DAY ONE – Man from U.N.C.L.E – Chatham 28th October

As I foreshadowed, my journey down to Chatham was indeed stressful and much lengthened, having to travel further into central to reach open stations with running lines. I made it well in time, as I started my journey early, and walked up to the docks.

There were security guards located all about the premises, asking if I was with the crew before letting me pass through certain areas, and making sure it was safe to enter, so there were no moving vehicles or equipment.

Upon arrival I headed to the production office to check in with Terry, with friendly crew members saying hello along the way and making sure I knew where I was going. This immediately gave me a positive optimism for the day, and less daunting to meet people.

Terry  briefed me for the day, telling me about not being able to start filming until half six due to the docks being a public place with pedestrians and cars having access. In the mean time, I was given the script to read, so I could get an idea of what we were filming today and the shooting style. From what I understand, not all crew members are given the opportunity to read the script, so I was grateful for this, with Terry helping me in giving as many opportunities to understand the process of film making.

The script was well written, at around 106 pages, but with some extended pages titles 51a or 76b. Reading an action movie leaves a lot to the imagination as you have to visualize the action, and the dialogue isn’t always too plot heavy. The dialogue felt similar to that of Sherlock Holmes (also written/dir by Guy Ritchie) with witty, fast paced conversations and tongue in cheek humour. The main thing that stood out to me, was the amount of subtitles due to the amount of German dialogue. It is normally unusual to have this much subtitled in such a big film, but it does bring about authenticity.

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I was sent down to the tech base to meet Charlie Oakden, an on-set PA, who took me down to the set. Talking to Charlie was very informative, as he answered a lot of questions and offered a lot of insight and opinion. He has worked in props, as an extra, a stand-in, a Runner and now an AD, which is his preferred role.  He mentioned how it does often come down to the pay when looking for jobs, as being freelance can mean being out of work for some time, and you have to be pushy.  Having worked in documentary, he noted how it is very different filming than Film or TV. TV is a faster shooting pace and for example when he worked on top gear they had to do many, many takes in order to get all the shots during the races and on documentary it often isn’t all true but set up by the studio or company.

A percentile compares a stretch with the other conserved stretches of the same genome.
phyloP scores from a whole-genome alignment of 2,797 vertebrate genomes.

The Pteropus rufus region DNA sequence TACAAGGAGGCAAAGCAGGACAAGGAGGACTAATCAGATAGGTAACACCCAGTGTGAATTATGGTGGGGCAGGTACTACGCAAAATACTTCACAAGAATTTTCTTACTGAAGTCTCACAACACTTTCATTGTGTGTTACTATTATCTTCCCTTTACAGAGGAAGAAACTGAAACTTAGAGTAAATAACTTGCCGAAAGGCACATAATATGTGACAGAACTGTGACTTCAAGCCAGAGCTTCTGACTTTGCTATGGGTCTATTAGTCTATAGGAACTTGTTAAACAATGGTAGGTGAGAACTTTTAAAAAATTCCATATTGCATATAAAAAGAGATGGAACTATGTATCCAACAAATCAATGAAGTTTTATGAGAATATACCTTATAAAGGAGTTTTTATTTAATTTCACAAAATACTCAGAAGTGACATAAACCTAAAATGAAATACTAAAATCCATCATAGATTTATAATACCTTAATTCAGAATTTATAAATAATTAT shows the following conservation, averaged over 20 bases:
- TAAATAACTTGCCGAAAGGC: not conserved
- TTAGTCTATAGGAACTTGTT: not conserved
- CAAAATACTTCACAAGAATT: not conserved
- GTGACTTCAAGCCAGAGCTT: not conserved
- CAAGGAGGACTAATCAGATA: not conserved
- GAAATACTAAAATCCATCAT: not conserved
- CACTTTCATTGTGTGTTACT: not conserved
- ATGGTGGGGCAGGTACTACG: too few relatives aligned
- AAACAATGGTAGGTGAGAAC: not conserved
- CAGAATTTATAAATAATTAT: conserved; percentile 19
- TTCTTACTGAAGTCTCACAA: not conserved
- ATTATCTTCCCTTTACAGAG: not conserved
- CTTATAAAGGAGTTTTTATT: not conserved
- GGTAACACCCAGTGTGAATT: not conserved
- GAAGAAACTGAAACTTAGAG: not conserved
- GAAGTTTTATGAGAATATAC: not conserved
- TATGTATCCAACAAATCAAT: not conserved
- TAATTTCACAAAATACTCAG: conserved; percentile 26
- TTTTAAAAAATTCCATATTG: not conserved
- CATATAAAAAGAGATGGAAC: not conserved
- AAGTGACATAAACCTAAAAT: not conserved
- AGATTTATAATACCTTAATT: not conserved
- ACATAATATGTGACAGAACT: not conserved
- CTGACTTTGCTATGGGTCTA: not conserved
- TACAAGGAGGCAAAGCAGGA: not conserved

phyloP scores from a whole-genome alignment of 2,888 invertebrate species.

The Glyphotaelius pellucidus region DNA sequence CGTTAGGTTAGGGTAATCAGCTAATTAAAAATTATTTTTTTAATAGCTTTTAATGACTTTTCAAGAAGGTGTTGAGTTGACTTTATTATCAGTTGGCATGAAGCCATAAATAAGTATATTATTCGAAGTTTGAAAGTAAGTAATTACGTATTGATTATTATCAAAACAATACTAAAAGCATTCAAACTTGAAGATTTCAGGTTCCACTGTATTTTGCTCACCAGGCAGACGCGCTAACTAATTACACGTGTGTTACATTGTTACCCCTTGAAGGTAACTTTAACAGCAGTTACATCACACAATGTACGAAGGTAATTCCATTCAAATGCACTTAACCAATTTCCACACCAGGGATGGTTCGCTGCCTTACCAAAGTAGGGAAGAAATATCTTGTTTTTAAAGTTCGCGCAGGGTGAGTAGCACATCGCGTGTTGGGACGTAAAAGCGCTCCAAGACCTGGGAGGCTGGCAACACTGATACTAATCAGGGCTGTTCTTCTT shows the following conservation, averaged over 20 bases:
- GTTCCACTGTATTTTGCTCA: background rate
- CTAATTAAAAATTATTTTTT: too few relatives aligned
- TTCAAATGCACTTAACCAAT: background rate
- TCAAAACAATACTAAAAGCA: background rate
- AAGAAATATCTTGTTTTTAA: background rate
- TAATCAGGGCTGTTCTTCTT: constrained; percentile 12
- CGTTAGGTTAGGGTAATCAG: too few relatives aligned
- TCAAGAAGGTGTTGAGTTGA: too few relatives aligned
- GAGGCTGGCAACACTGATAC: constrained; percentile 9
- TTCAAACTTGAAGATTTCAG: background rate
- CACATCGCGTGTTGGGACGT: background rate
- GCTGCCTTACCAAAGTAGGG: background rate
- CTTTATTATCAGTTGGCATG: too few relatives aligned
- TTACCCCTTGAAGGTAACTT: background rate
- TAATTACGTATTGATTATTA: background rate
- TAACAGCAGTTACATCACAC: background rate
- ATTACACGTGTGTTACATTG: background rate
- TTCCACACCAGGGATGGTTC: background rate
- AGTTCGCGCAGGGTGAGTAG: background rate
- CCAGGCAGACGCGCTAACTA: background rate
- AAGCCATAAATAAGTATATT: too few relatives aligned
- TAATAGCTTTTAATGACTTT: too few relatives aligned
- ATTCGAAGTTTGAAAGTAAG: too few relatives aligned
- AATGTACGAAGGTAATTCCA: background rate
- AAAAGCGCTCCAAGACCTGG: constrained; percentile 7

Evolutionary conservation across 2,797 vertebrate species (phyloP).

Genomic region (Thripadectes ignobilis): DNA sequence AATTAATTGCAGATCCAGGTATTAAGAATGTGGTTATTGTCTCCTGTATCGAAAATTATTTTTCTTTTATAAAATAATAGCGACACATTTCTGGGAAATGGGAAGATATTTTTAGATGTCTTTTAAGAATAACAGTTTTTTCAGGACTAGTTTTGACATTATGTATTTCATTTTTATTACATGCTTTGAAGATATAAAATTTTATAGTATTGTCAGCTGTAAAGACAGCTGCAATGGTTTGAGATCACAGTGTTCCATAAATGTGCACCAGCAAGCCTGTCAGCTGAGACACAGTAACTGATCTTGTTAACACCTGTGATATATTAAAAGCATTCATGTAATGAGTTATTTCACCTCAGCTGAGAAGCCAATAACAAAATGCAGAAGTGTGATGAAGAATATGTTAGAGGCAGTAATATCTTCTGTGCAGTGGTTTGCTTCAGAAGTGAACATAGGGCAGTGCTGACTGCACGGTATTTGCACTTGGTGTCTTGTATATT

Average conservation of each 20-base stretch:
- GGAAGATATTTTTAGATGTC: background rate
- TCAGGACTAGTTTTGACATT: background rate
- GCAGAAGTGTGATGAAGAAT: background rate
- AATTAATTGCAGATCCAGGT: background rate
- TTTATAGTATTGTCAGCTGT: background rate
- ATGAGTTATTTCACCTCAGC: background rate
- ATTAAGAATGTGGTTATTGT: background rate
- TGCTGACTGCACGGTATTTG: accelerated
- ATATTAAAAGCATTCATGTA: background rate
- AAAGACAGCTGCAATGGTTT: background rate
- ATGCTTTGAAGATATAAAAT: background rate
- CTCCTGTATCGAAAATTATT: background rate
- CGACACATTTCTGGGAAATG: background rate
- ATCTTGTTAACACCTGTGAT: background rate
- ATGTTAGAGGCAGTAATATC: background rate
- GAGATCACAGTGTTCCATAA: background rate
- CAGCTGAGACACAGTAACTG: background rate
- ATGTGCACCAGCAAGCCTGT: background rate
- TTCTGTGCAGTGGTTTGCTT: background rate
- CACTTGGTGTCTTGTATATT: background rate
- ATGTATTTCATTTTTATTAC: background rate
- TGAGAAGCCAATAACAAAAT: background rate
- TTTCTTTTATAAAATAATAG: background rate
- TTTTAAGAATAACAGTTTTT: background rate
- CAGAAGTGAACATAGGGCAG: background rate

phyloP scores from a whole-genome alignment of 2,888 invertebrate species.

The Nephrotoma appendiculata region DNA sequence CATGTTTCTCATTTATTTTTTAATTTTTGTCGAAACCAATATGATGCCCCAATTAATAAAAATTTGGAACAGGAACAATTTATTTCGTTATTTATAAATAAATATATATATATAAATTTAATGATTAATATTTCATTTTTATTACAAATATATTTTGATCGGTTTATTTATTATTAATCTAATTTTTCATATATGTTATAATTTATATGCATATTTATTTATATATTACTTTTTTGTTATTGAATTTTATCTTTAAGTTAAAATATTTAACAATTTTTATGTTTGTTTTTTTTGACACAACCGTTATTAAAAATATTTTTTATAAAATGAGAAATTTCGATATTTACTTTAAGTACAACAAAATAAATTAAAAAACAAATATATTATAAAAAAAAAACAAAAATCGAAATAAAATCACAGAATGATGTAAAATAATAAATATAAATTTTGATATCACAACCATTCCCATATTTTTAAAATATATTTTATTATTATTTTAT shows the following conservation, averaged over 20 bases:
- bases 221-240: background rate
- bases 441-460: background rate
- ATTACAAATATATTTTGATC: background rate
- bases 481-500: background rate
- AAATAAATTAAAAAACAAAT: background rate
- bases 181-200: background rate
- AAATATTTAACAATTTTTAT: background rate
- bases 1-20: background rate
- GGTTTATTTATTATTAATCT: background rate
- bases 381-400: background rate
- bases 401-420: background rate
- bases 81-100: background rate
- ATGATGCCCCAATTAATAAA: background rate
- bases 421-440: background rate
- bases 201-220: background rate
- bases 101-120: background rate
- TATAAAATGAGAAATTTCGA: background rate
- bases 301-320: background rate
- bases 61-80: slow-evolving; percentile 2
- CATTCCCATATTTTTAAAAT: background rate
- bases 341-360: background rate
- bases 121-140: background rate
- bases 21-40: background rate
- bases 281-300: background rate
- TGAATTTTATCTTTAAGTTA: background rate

He also said about the AD role that they are only involved about a week before the shooting just to go over preparations, where as the 1st AD is involved before as they have to schedule, hire extras etc.

One thing he told me was that it is important to arrange travel for the cast and stunts. to ensure they get to set on time as they often arrive late. And that some often walk around and off set in between takes, so you need to appoint a runner or AD to shadow them. It is important that you don’t tell them what to do too often as it may stress them out to the point they cant perform, so stepping back and keeping an eye on them is the best approach.

Some important tips he gave were that you only give the call sheet out at the very end when they call rap, otherwise people lose focus and just want to go home. He also told me about their camera vehicle the Pursuit Arm, which is basically a Russian Arm they had built themselves to meet the needs of the production. He told me about the Location Managers and who is present n set, being a coordinator who liaises with the location owners and reminds crews of limitations, and sorts out anything they need, such as moving things etc.

Charlie told of how different companies work differently with the public. Warner bros don’t allow any public photos or questions, whereas Dream Works, for example, allow people on set just behind a barrier to watch and even take photos. This shows the different marketing approaches and policies. It can be argued that having people on set will encourage them to go watch the film as they feel involved, or that by blocking people off you are controlling leaked material, keeping the production more mysterious.